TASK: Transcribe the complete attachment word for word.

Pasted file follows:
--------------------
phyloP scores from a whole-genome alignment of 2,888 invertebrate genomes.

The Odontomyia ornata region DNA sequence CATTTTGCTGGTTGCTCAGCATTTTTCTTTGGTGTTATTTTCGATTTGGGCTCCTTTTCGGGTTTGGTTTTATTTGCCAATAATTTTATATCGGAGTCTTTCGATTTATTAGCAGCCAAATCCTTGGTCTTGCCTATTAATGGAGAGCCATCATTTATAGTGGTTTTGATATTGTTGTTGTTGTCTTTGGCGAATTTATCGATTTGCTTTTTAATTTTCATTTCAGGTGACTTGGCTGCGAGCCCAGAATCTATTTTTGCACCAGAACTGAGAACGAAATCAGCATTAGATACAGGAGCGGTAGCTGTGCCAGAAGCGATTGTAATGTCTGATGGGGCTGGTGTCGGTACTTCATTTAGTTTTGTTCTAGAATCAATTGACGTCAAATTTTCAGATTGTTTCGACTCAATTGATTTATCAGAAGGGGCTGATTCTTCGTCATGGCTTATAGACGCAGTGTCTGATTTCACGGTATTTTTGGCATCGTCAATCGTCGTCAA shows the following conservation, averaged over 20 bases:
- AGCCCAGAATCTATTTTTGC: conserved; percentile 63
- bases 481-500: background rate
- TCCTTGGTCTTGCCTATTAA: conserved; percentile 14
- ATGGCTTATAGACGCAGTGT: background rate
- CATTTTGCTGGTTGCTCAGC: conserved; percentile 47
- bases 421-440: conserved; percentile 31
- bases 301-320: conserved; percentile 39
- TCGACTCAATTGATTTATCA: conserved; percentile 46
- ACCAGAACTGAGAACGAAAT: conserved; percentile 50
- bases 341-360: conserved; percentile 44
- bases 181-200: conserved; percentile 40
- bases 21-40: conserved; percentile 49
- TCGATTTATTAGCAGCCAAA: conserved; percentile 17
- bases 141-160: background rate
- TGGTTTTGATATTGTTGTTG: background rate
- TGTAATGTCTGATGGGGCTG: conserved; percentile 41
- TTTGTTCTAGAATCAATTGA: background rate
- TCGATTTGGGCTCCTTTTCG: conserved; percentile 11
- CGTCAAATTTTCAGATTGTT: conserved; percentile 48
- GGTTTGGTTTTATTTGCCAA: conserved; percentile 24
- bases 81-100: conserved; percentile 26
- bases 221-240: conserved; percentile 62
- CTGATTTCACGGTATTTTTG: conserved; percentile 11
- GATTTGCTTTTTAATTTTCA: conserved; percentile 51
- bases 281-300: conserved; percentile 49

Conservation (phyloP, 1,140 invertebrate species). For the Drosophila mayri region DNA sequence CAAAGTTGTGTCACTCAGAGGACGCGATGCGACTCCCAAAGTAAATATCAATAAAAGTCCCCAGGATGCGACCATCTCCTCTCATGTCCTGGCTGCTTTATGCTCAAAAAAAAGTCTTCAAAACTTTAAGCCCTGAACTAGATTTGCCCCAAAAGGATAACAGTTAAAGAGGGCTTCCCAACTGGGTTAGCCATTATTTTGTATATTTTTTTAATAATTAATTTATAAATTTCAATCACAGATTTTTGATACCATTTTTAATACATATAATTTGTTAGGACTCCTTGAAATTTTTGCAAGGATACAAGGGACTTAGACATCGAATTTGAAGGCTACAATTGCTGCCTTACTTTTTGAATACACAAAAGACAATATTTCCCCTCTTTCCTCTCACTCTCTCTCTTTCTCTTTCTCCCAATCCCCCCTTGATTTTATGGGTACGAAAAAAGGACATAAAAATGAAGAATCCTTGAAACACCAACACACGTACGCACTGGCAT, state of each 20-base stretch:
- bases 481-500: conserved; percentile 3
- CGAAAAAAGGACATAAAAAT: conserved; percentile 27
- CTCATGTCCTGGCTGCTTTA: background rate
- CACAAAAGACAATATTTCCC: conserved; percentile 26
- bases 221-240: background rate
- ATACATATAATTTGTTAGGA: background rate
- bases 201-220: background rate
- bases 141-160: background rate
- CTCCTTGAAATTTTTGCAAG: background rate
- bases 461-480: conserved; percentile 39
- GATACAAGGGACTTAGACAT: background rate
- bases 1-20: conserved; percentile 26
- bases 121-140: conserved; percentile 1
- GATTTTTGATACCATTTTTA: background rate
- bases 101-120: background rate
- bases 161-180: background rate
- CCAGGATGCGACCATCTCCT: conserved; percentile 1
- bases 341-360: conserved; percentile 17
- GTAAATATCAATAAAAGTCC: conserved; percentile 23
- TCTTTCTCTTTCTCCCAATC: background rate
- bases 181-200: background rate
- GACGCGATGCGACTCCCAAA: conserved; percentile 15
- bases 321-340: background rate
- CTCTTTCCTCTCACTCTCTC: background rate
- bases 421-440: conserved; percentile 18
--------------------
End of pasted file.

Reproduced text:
phyloP scores from a whole-genome alignment of 2,888 invertebrate genomes.

The Odontomyia ornata region DNA sequence CATTTTGCTGGTTGCTCAGCATTTTTCTTTGGTGTTATTTTCGATTTGGGCTCCTTTTCGGGTTTGGTTTTATTTGCCAATAATTTTATATCGGAGTCTTTCGATTTATTAGCAGCCAAATCCTTGGTCTTGCCTATTAATGGAGAGCCATCATTTATAGTGGTTTTGATATTGTTGTTGTTGTCTTTGGCGAATTTATCGATTTGCTTTTTAATTTTCATTTCAGGTGACTTGGCTGCGAGCCCAGAATCTATTTTTGCACCAGAACTGAGAACGAAATCAGCATTAGATACAGGAGCGGTAGCTGTGCCAGAAGCGATTGTAATGTCTGATGGGGCTGGTGTCGGTACTTCATTTAGTTTTGTTCTAGAATCAATTGACGTCAAATTTTCAGATTGTTTCGACTCAATTGATTTATCAGAAGGGGCTGATTCTTCGTCATGGCTTATAGACGCAGTGTCTGATTTCACGGTATTTTTGGCATCGTCAATCGTCGTCAA shows the following conservation, averaged over 20 bases:
- AGCCCAGAATCTATTTTTGC: conserved; percentile 63
- bases 481-500: background rate
- TCCTTGGTCTTGCCTATTAA: conserved; percentile 14
- ATGGCTTATAGACGCAGTGT: background rate
- CATTTTGCTGGTTGCTCAGC: conserved; percentile 47
- bases 421-440: conserved; percentile 31
- bases 301-320: conserved; percentile 39
- TCGACTCAATTGATTTATCA: conserved; percentile 46
- ACCAGAACTGAGAACGAAAT: conserved; percentile 50
- bases 341-360: conserved; percentile 44
- bases 181-200: conserved; percentile 40
- bases 21-40: conserved; percentile 49
- TCGATTTATTAGCAGCCAAA: conserved; percentile 17
- bases 141-160: background rate
- TGGTTTTGATATTGTTGTTG: background rate
- TGTAATGTCTGATGGGGCTG: conserved; percentile 41
- TTTGTTCTAGAATCAATTGA: background rate
- TCGATTTGGGCTCCTTTTCG: conserved; percentile 11
- CGTCAAATTTTCAGATTGTT: conserved; percentile 48
- GGTTTGGTTTTATTTGCCAA: conserved; percentile 24
- bases 81-100: conserved; percentile 26
- bases 221-240: conserved; percentile 62
- CTGATTTCACGGTATTTTTG: conserved; percentile 11
- GATTTGCTTTTTAATTTTCA: conserved; percentile 51
- bases 281-300: conserved; percentile 49

Conservation (phyloP, 1,140 invertebrate species). For the Drosophila mayri region DNA sequence CAAAGTTGTGTCACTCAGAGGACGCGATGCGACTCCCAAAGTAAATATCAATAAAAGTCCCCAGGATGCGACCATCTCCTCTCATGTCCTGGCTGCTTTATGCTCAAAAAAAAGTCTTCAAAACTTTAAGCCCTGAACTAGATTTGCCCCAAAAGGATAACAGTTAAAGAGGGCTTCCCAACTGGGTTAGCCATTATTTTGTATATTTTTTTAATAATTAATTTATAAATTTCAATCACAGATTTTTGATACCATTTTTAATACATATAATTTGTTAGGACTCCTTGAAATTTTTGCAAGGATACAAGGGACTTAGACATCGAATTTGAAGGCTACAATTGCTGCCTTACTTTTTGAATACACAAAAGACAATATTTCCCCTCTTTCCTCTCACTCTCTCTCTTTCTCTTTCTCCCAATCCCCCCTTGATTTTATGGGTACGAAAAAAGGACATAAAAATGAAGAATCCTTGAAACACCAACACACGTACGCACTGGCAT, state of each 20-base stretch:
- bases 481-500: conserved; percentile 3
- CGAAAAAAGGACATAAAAAT: conserved; percentile 27
- CTCATGTCCTGGCTGCTTTA: background rate
- CACAAAAGACAATATTTCCC: conserved; percentile 26
- bases 221-240: background rate
- ATACATATAATTTGTTAGGA: background rate
- bases 201-220: background rate
- bases 141-160: background rate
- CTCCTTGAAATTTTTGCAAG: background rate
- bases 461-480: conserved; percentile 39
- GATACAAGGGACTTAGACAT: background rate
- bases 1-20: conserved; percentile 26
- bases 121-140: conserved; percentile 1
- GATTTTTGATACCATTTTTA: background rate
- bases 101-120: background rate
- bases 161-180: background rate
- CCAGGATGCGACCATCTCCT: conserved; percentile 1
- bases 341-360: conserved; percentile 17
- GTAAATATCAATAAAAGTCC: conserved; percentile 23
- TCTTTCTCTTTCTCCCAATC: background rate
- bases 181-200: background rate
- GACGCGATGCGACTCCCAAA: conserved; percentile 15
- bases 321-340: background rate
- CTCTTTCCTCTCACTCTCTC: background rate
- bases 421-440: conserved; percentile 18